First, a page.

11. Le Gallo, Julie & L'Horty, Yannick & Petit, Pascale, 2017. "Does enhanced mobility of young people improve employment and housing outcomes? Evidence from a large and controlled experiment in France," Journal of Urban Economics, Elsevier, vol. 97(C), pages 1-14.
    12. Arun Advani & Bansi Malde, 2018. "Credibly Identifying Social Effects: Accounting For Network Formation And Measurement Error," Journal of Economic Surveys, Wiley Blackwell, vol. 32(4), pages 1016-1044, September.
    13. Magnan, Nicholas & Spielman, David J. & Gulati, Kajal & Lybbert, Travis J., 2015. "Information networks among women and men and the demand for an agricultural technology in India:," IFPRI discussion papers 1411, International Food Policy Research Institute (IFPRI).
    14. Kiessling, Lukas & Radbruch, Jonas & Schaube, Sebastian, 2018. "The Impact of Self-Selection on Performance," IZA Discussion Papers 11365, Institute of Labor Economics (IZA).
    15. Vincent Boucher & Bernard Fortin, 2015. "Some Challenges in the Empirics of the Effects of Networks," Cahiers de recherche 1504, CIRPEE.
    16. Nicholas Magnan & David J Spielman & Travis J. Lybbert & Kajal Gulati, 2013. "Leveling with Friends: Social Networks and Indian Farmers’ Demand for Agricultural Custom Hire Services," Working Papers id:5591, eSocialSciences.
    17. Yann Algan & Quoc-Anh Do & Nicolò Dalvit & Alexis Le Chapelain & Yves Zenou, 2015. "How Social Networks Shape Our Beliefs: A Natural Experiment among Future French Politicians," Sciences Po publications info:hdl:2441/78vacv4udu9, Sciences Po.
    18. Carrera, Mariana & Royer, Heather & Stehr, Mark & Sydnor, Justin, 2018. "Can financial incentives help people trying to establish new habits? Experimental evidence with new gym members," Journal of Health Economics, Elsevier, vol. 58(C), pages 202-214.
    19. Aguinaga, Paulina & Cassar, Alessandra & Graham, Jennifer & Skora, Lauren & Wydick, Bruce, 2019. "Raising achievement among microentrepreneurs: An experimental test of goals, incentives, and support groups in Medellin, Colombia," Journal of Economic Behavior & Organization, Elsevier, vol. 161(C), pages 79-97.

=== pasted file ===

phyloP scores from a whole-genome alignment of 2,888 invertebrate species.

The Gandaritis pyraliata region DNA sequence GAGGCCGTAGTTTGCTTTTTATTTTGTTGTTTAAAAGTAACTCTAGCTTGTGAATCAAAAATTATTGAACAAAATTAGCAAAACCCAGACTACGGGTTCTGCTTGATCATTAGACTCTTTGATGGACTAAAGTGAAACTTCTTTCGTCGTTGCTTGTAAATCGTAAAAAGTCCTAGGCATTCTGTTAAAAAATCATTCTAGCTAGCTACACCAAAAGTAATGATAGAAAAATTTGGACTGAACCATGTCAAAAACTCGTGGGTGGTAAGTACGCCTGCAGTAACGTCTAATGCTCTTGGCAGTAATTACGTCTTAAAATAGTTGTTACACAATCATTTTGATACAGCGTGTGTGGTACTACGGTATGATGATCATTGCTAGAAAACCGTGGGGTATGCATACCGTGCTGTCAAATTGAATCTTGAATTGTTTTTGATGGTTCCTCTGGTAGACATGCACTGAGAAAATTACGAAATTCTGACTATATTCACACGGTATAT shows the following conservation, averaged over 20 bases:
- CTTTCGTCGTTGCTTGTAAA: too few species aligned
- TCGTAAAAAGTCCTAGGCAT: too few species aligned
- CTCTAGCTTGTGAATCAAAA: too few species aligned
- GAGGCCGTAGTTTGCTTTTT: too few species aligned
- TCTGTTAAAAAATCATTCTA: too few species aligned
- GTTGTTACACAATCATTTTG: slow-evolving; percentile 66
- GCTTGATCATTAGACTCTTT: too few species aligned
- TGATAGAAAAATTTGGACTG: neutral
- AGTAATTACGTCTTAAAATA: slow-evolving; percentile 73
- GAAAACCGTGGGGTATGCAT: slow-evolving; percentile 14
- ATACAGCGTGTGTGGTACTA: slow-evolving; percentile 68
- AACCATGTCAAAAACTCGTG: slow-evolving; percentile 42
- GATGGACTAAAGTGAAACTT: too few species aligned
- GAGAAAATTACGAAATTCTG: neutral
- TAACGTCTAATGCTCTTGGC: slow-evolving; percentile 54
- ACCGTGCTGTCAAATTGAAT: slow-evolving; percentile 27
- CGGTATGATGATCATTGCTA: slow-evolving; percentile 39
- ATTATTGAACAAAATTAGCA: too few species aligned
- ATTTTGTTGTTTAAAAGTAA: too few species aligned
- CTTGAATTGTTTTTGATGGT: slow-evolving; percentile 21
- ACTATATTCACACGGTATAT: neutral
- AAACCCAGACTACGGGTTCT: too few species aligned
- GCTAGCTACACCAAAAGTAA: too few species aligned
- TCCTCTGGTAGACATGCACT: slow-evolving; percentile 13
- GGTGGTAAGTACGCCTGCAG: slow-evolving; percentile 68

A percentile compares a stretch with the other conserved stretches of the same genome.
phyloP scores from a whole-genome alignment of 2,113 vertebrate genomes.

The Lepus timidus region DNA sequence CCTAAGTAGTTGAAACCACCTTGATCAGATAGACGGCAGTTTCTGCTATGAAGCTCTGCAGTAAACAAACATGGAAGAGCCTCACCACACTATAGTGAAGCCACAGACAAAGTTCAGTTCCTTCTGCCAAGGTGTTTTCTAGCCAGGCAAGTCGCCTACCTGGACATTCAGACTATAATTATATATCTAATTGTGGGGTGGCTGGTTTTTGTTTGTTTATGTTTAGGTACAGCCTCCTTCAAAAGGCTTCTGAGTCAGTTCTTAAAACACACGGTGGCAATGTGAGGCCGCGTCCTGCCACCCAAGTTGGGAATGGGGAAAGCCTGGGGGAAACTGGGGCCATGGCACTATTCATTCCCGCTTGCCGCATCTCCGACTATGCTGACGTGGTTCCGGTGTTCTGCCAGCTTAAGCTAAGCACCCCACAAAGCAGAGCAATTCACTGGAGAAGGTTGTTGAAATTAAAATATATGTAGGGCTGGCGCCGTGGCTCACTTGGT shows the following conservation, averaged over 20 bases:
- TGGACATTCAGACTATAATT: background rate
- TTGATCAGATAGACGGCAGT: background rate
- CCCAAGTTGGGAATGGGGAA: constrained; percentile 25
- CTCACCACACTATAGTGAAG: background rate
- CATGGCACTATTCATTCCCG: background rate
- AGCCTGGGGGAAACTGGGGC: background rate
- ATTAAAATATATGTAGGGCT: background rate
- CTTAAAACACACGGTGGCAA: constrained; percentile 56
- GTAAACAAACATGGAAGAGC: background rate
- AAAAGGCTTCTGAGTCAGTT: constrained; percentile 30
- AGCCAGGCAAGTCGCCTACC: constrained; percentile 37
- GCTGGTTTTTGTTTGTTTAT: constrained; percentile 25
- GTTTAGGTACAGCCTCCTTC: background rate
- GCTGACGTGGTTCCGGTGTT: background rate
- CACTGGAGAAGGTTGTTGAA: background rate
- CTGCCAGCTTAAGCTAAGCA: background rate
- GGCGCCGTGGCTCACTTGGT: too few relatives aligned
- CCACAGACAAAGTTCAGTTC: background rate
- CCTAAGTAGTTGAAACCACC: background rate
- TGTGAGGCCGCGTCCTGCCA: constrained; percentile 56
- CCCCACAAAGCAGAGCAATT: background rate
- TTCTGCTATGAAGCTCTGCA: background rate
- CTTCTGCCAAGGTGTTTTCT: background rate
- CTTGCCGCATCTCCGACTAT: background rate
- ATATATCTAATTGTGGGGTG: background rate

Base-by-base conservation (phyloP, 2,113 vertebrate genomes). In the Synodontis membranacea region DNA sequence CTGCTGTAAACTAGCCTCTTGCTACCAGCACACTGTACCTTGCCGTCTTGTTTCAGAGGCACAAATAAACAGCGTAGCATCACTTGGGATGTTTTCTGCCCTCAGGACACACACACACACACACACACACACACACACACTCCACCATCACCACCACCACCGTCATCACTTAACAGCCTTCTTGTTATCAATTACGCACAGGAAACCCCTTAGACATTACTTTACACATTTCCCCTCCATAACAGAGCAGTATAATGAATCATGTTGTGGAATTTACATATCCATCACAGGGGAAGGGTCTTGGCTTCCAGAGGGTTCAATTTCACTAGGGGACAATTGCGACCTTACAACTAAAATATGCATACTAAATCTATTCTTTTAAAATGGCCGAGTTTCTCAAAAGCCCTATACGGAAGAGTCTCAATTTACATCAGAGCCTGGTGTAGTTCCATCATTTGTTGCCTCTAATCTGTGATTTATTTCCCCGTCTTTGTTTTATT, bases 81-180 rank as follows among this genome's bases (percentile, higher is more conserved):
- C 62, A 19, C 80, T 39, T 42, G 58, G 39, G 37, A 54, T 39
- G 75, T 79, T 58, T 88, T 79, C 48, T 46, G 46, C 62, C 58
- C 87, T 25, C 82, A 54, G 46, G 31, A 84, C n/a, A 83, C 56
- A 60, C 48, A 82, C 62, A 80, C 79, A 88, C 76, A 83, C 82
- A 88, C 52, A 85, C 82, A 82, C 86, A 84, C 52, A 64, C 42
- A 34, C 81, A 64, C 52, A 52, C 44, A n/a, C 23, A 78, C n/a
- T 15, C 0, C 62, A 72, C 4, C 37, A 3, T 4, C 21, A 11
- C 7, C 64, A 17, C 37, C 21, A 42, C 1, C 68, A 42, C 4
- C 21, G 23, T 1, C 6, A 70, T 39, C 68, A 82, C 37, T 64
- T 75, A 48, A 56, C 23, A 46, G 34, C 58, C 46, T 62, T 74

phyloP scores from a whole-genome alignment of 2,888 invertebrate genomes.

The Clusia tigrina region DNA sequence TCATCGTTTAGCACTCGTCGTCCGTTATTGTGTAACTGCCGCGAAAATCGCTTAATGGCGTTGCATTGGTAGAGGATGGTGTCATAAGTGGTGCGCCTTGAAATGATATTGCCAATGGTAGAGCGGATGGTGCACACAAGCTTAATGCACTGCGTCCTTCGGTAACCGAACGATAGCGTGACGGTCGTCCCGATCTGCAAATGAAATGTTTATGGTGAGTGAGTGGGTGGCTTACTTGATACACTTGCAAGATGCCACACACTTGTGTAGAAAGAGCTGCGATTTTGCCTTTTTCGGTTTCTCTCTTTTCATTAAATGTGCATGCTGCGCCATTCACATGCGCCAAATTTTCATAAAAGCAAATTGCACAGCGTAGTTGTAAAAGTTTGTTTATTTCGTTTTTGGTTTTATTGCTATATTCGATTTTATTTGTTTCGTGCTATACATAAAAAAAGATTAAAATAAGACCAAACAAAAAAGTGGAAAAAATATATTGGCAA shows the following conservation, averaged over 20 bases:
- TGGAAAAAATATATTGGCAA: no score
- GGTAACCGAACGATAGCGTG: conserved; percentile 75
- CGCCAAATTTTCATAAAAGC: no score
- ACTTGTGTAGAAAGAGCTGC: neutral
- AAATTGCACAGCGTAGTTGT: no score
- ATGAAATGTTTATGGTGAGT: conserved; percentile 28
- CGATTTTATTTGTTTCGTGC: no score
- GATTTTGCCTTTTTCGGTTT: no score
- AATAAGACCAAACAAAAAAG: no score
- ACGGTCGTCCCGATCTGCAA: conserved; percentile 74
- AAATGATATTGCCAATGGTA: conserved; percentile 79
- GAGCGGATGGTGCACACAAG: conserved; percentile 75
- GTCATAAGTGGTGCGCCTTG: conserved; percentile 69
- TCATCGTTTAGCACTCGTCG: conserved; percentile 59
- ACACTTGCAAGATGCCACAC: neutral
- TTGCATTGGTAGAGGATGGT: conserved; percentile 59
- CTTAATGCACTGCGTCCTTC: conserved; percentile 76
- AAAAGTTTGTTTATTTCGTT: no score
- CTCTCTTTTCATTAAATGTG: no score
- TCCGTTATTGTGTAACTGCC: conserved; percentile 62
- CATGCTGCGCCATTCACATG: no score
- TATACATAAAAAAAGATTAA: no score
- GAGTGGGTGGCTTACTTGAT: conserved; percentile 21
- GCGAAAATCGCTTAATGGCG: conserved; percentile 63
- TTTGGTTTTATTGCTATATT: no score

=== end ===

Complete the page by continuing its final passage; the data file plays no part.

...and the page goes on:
20. Ryota Nakamura & Marc Suhrcke & Daniel John Zizzo, 2017. "A triple test for behavioral economics models and public health policy," Theory and Decision, Springer, vol. 83(4), pages 513-533, December.
    21. Downward, Paul & Rasciute, Simona, 2016. "‘No man is an island entire of itself.’ The hidden effect of peers on physical activity," Social Science & Medicine, Elsevier, vol. 169(C), pages 149-156.
    22. Youjin Hahn & Asadul Islam & Eleonora Patacchini & Yves Zenou, 2015. "Teams, Organization and Education Outcomes: Evidence from a field experiment in Bangladesh," Monash Economics Working Papers 35-15, Monash University, Department of Economics.
    23. Allais, Olivier & Bazoche, Pascale & Teyssier, Sabrina, 2017. "Getting more people on the stairs: The impact of point-of-decision prompts," Social Science & Medicine, Elsevier, vol. 192(C), pages 18-27.
    24. Sarah Baird & Aislinn Bohren & Craig McIntosh & Berk Ozler, 2017. "Optimal Design of Experiments in the Presence of Interference*, Second Version," PIER Working Paper Archive 16-025, Penn Institute for Economic Research, Department of Economics, University of Pennsylvania, revised 30 Nov 2017.
    25. Magnan, Nicholas & Spielman, David J. & Gulati, Kajal, 2013. "Female social networks and learning about a new technology in eastern Uttar Pradesh, India," 2013 Annual Meeting, August 4-6, 2013, Washington, D.C. 150688, Agricultural and Applied Economics Association.

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    More about this item

    JEL classification:

    • A13 - General Economics and Teaching - - General Economics - - - Relation of Economics to Social Values
    • C21 - Mathematical and Quantitative Methods - - Single Equation Models; Single Variables - - - Cross-Sectional Models; Spatial Models; Treatment Effect Models
    • C93 - Mathematical and Quantitative Methods - - Design of Experiments - - - Field Experiments